Postgraduate training (residency) programs

The School of Dentistry has 15 postgraduate training programs for dentists who have graduated from a U.S. or Canadian dental school. The training program is for those who want to pursue an advanced training certificate, and programs vary in length from one year to six years.

Domestic trainees receive a stipend in addition to a benefits packet. International trainees pay fees to participate.

The 15 postgraduate training programs include Advanced Education in General Dentistry (Westwood & Venice), Advanced Prosthodontics, Dental Anesthesiology, Endodontics, General Practice, Maxillofacial Prosthetics, Oral & Maxillofacial Radiology,[9] Oral & Maxillofacial Surgery, Oral & Maxillofacial Surgery Internship, Orofacial Pain & Dysfunction, Orthodontics, Pediatric Dentistry (Westwood & Venice) and Periodontics.

There are three types of advanced education programs offered, in addition to the residency programs:

Advanced clinical training programs

Advanced clinical training programs (ACT) are meant for graduates of foreign and U.S. dental schools. There are nine different programs offered: Esthetic & Restorative, Endodontics, Orofacial Pain & Dysfunction, Orthodontics, Orthodontics Advanced, Pediatric Dentistry, Restorative Dentistry, Surgical Implant and Advanced Surgical Implant. Programs generally require a year to a three-year commitment. The programs culminate with the trainees receiving a certificate of completion. The ACT programs are not accredited by the Commission on Dental Accreditation.

Preceptorship programs

Preceptorship programs are meant for U.S. or internationally trained dentists who want specialized postgraduate training. These programs are between one and four academic quarters long and enrollees have more of an observer experience. There are 15 different programs offered: Advanced Implantology, Advanced Prosthodontics, AEGD Westwood, Esthetic & Restorative, Endodontics, Hospital Dentistry, Oral & Maxillofacial Surgery, Oral Biology, Orofacial Pain & Dysfunction, Orthodontics, Orthodontics Advanced, Pediatric Dentistry, Periodontics, Restorative Dentistry and Surgical Implant Dentistry. The Preceptorship programs are not accredited by the Commission on Dental Accreditation.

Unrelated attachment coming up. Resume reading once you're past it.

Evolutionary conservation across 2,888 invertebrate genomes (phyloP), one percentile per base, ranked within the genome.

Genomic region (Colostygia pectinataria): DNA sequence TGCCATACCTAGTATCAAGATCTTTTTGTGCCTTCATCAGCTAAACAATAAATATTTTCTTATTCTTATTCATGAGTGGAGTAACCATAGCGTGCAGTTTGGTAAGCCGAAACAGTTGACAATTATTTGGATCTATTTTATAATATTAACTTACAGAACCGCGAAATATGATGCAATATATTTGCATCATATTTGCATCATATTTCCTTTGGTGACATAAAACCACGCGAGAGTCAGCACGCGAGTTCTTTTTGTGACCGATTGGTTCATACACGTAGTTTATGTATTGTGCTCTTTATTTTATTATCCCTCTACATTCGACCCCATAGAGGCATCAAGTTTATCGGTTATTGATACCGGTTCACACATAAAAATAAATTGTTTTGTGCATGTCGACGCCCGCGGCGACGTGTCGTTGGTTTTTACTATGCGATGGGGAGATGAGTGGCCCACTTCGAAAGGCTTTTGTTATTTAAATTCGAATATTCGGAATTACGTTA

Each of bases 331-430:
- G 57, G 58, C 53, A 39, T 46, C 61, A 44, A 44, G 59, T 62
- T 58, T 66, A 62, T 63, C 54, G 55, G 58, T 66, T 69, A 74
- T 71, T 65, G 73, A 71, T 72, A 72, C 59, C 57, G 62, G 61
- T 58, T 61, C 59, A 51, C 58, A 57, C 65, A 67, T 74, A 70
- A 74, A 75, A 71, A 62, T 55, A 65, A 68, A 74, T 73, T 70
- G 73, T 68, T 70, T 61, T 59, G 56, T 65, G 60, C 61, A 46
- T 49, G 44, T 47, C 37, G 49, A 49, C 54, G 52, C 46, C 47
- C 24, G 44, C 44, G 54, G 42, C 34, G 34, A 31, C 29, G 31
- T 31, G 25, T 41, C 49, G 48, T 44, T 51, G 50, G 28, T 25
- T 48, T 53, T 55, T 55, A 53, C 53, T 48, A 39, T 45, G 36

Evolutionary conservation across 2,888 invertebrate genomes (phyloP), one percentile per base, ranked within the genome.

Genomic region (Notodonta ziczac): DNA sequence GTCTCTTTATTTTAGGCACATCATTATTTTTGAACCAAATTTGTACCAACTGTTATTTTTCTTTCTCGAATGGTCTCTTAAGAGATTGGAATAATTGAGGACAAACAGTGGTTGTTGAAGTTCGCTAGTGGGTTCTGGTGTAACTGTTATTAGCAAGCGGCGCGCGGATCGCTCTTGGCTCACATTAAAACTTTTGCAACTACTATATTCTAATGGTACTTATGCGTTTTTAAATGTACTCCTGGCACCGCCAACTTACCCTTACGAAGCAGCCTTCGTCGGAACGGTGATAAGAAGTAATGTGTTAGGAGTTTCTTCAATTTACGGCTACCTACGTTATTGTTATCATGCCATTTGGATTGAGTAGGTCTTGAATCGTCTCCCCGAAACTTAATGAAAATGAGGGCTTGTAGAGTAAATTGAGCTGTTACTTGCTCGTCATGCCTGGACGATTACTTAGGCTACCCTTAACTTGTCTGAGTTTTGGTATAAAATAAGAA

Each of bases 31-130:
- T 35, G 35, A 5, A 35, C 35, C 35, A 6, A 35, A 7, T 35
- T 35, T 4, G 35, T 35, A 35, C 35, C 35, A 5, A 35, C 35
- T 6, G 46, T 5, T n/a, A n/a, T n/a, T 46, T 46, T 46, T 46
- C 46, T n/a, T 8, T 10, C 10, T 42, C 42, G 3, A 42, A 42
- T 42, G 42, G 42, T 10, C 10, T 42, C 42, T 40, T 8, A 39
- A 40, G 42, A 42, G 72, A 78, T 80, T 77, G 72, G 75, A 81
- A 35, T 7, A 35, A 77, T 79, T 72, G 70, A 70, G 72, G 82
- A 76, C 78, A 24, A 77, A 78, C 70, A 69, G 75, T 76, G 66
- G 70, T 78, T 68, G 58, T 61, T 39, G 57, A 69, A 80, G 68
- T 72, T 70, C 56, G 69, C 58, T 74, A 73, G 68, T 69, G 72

Geriatric Dentistry Fellowship

The Geriatric Dentistry Fellowship is a two-year training program to prepare dentists with the specific skills needed to treat geriatric patients. The program runs for two years and there is only one slot available per cycle. Applicants must have a degree from a dental school accredited by the local government jurisdiction, a minimum of two years of experience after graduation, or one year experience and one year of postdoctoral training. The maximum is 10 years after graduation.[10]

Graduate programs

There are two types of graduate programs available at the School of Dentistry: a Masters of Science in Oral Biology and a PhD in Oral Biology. Both are offered through the school's Division of Oral Biology and Medicine. To be considered for either program, applicants are encouraged to hold a degree in the biological and chemical sciences, and must have a minimum 3.0 grade point average in upper division courses in the bio and chemical sciences.

MS Degree in Oral Biology

The MS degree program is open to foreign or U.S. holders of DDS degrees who would like more research experience. The MS degree is a two-year program and the number of students accepted to the program ranges from 12 to 15 candidates. The program is formatted by a course component and ends with a thesis. To complete the program, candidates must fulfill 36 units, 29 of which must be Oral Biology program core courses. Candidates must also take a minimum of six units of elective courses that fit a student's research area and must be at a graduate level.

PhD Degree in Oral Biology